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Thread: Learning Japanese

  1. #21
    Member Pixy_Teri's Avatar
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    Default Re: Learning Japanese

    enigmaneo: Hm that's true, but trouble is texting in Japanese in America. *laughs* My phone barely stays alive, it's a pain-in-the-butt Blackberry. -_- I wonder how much Kanji is appropriate to know..there seems to be some Kanji that would never be used in ordinary life..

  2. #22
    let's talk about socks gingerbread's Avatar
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    Default Re: Learning Japanese

    Supposedly, you need to know 1,000 kanji or more to be able to read most of the newspaper.

    I've stopped studying kanji as much and decided to focus more on vocabulary/speaking/listening, because communication is more important than reading for me.

  3. #23
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    Default Re: Learning Japanese

    Studying kanji is what actually helps with my vocab. One, so many words sound alike I use the meaning and readings to figure words out when I speak and listen. Also, studying Kanji you HAVE to study vocab. I mean, i can understand why you wouldn't want to study Kanji but I think not studying Kanji would make you less communicable. Would just result in you not being able to read which probably will help you be more communicable in the long run.

  4. #24
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    Quote Originally Posted by enigmaneo View Post
    I mean, i can understand why you wouldn't want to study Kanji but I think not studying Kanji would make you less communicable. Would just result in you not being able to read which probably will help you be more communicable in the long run.
    I don't know about that, I know a few people who chose to focus on speaking/listening over kanji, they're now fluent in spoken Japanese and get along fine. An electronic dictionary or asking someone nearby solves most of their kanji questions.

    If your goal is to read a lot or do translation, obviously it's going to be pretty important, but if you just want to be able to talk with people... maybe not so much.

  5. #25
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    Default Re: Learning Japanese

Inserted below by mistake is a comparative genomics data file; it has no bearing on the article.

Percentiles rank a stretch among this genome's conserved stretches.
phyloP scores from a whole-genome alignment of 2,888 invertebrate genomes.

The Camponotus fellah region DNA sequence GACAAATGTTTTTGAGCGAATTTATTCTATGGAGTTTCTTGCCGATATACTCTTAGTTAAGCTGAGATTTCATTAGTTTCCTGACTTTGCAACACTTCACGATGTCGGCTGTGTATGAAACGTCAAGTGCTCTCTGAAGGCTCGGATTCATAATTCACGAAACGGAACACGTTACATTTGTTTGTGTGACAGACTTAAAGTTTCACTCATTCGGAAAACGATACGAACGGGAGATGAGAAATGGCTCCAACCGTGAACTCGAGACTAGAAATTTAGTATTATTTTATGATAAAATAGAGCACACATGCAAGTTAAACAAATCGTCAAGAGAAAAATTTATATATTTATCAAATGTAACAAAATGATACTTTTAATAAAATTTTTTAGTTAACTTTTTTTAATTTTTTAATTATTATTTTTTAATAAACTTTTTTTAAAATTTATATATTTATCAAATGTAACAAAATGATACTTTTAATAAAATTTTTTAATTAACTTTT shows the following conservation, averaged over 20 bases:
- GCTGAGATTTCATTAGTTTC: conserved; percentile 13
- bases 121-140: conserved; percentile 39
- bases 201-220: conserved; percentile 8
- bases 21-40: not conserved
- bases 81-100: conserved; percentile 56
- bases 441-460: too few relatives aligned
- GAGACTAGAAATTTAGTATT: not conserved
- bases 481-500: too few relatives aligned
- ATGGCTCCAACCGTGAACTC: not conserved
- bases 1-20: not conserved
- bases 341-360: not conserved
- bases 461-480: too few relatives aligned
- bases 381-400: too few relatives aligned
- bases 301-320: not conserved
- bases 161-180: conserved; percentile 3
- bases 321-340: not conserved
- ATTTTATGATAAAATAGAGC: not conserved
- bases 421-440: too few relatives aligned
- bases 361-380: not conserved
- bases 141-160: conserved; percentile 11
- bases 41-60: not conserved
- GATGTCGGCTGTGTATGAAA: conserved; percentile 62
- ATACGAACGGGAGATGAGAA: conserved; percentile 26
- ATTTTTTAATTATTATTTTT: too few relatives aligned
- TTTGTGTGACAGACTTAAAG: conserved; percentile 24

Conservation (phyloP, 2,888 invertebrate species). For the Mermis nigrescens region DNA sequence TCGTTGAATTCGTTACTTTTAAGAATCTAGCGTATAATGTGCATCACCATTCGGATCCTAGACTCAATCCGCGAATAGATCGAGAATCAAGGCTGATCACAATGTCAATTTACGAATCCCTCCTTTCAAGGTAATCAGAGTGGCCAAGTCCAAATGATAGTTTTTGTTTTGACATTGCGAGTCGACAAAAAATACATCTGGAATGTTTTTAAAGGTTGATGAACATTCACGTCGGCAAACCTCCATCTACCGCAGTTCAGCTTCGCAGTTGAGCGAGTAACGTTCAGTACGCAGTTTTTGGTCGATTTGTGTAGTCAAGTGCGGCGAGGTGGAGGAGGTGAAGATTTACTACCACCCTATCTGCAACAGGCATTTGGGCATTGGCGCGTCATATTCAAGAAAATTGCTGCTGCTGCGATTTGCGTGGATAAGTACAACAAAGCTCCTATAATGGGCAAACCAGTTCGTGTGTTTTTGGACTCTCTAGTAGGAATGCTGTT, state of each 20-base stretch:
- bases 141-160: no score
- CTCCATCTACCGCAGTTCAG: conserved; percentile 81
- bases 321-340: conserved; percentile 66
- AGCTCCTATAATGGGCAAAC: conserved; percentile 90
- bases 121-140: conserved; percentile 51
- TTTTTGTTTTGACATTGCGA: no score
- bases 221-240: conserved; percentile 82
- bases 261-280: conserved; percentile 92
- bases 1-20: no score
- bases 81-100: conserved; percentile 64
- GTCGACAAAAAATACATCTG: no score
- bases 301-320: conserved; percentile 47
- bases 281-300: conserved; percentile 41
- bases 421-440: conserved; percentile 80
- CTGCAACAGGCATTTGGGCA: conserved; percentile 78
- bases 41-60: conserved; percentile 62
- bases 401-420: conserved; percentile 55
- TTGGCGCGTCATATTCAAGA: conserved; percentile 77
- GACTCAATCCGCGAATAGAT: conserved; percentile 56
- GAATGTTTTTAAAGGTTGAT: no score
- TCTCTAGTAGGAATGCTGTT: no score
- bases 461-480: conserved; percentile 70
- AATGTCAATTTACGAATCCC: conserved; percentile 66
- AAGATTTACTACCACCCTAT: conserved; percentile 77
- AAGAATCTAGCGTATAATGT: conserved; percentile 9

Well, I'm just curious you say you drop the kanji but and only study vocab. For me studying vocab is a must. Studying Kanji isn't a must, but since almost all vocab is in the form of Kanji why not study them together. It doesn't really slow down my retention or learning. When I attach the Kanji to the vocab I learn, and like I said if you decide to become very communicative in Japanese being able to read will definitely help. It was also help your verbal communication to. I just think that studyingg Kanji along with vocab doesn't slow you down but helps you in the long run. Of course you can go the route without it to. I never said that you couldn't.

  6. #26
    Senior Member kamukamuume's Avatar
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    well it's got to be a matter of what you're emphasizing, right? it'd be kind of stupid to avoid kanji altogether, but I could see someone focusing on communication and doing kanji just lightly enough to get by.

  7. #27
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    Quote Originally Posted by Pixy_Teri View Post
    enigmaneo: Hm that's true, but trouble is texting in Japanese in America. *laughs* My phone barely stays alive, it's a pain-in-the-butt Blackberry. -_- I wonder how much Kanji is appropriate to know..there seems to be some Kanji that would never be used in ordinary life..
    Well if you live in America then I guess that would be a little bit hader to text with someone in Japan. How much kanji is appropriate is a little bit irrelevant. You could use as much or as little as you want. You're learning Japanese and you'll learn from texting what should be in Kanji and what shouldn't be. The battery issue, hmm...I can't help you. Perhaps new battery? I was just saying that texting helped not only my Kanji but to learn more natural sayings from people. Besides when texting people don't tned to use super hard kanji anyway.

  8. #28

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    I have one website from which you can find out your queries.I hope it will be useful to you.

    Learning Japanese

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